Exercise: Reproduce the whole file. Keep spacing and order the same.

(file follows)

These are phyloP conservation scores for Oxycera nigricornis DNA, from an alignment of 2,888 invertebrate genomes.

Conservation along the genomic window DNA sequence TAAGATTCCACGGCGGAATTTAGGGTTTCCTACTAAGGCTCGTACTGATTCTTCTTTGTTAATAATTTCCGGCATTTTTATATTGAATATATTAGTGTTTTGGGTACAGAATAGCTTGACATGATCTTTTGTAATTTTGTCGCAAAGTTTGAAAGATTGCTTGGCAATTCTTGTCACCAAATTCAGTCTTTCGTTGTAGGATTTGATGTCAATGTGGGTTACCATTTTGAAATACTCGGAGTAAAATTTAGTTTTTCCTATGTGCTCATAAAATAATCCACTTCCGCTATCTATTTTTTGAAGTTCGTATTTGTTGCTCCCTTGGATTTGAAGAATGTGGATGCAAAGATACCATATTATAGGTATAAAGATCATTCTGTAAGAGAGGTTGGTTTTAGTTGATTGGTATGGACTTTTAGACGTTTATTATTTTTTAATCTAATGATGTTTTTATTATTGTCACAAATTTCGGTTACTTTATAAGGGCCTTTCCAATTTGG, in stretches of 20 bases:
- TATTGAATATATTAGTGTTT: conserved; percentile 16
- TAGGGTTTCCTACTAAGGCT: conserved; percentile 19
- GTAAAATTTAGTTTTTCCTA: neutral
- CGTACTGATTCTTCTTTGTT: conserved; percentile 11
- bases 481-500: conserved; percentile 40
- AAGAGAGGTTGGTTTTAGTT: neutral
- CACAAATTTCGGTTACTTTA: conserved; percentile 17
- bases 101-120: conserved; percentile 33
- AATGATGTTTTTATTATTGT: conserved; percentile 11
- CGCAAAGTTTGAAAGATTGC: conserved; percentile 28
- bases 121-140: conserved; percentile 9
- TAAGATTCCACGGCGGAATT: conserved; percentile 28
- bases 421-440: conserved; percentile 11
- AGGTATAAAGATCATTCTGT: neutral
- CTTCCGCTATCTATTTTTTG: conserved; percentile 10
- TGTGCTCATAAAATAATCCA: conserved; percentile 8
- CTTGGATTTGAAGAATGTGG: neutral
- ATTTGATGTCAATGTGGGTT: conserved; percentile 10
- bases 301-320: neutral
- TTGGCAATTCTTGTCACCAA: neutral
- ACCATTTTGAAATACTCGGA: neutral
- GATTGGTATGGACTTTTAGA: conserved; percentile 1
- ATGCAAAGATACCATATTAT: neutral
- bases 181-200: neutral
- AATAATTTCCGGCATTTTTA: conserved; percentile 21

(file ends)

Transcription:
These are phyloP conservation scores for Oxycera nigricornis DNA, from an alignment of 2,888 invertebrate genomes.

Conservation along the genomic window DNA sequence TAAGATTCCACGGCGGAATTTAGGGTTTCCTACTAAGGCTCGTACTGATTCTTCTTTGTTAATAATTTCCGGCATTTTTATATTGAATATATTAGTGTTTTGGGTACAGAATAGCTTGACATGATCTTTTGTAATTTTGTCGCAAAGTTTGAAAGATTGCTTGGCAATTCTTGTCACCAAATTCAGTCTTTCGTTGTAGGATTTGATGTCAATGTGGGTTACCATTTTGAAATACTCGGAGTAAAATTTAGTTTTTCCTATGTGCTCATAAAATAATCCACTTCCGCTATCTATTTTTTGAAGTTCGTATTTGTTGCTCCCTTGGATTTGAAGAATGTGGATGCAAAGATACCATATTATAGGTATAAAGATCATTCTGTAAGAGAGGTTGGTTTTAGTTGATTGGTATGGACTTTTAGACGTTTATTATTTTTTAATCTAATGATGTTTTTATTATTGTCACAAATTTCGGTTACTTTATAAGGGCCTTTCCAATTTGG, in stretches of 20 bases:
- TATTGAATATATTAGTGTTT: conserved; percentile 16
- TAGGGTTTCCTACTAAGGCT: conserved; percentile 19
- GTAAAATTTAGTTTTTCCTA: neutral
- CGTACTGATTCTTCTTTGTT: conserved; percentile 11
- bases 481-500: conserved; percentile 40
- AAGAGAGGTTGGTTTTAGTT: neutral
- CACAAATTTCGGTTACTTTA: conserved; percentile 17
- bases 101-120: conserved; percentile 33
- AATGATGTTTTTATTATTGT: conserved; percentile 11
- CGCAAAGTTTGAAAGATTGC: conserved; percentile 28
- bases 121-140: conserved; percentile 9
- TAAGATTCCACGGCGGAATT: conserved; percentile 28
- bases 421-440: conserved; percentile 11
- AGGTATAAAGATCATTCTGT: neutral
- CTTCCGCTATCTATTTTTTG: conserved; percentile 10
- TGTGCTCATAAAATAATCCA: conserved; percentile 8
- CTTGGATTTGAAGAATGTGG: neutral
- ATTTGATGTCAATGTGGGTT: conserved; percentile 10
- bases 301-320: neutral
- TTGGCAATTCTTGTCACCAA: neutral
- ACCATTTTGAAATACTCGGA: neutral
- GATTGGTATGGACTTTTAGA: conserved; percentile 1
- ATGCAAAGATACCATATTAT: neutral
- bases 181-200: neutral
- AATAATTTCCGGCATTTTTA: conserved; percentile 21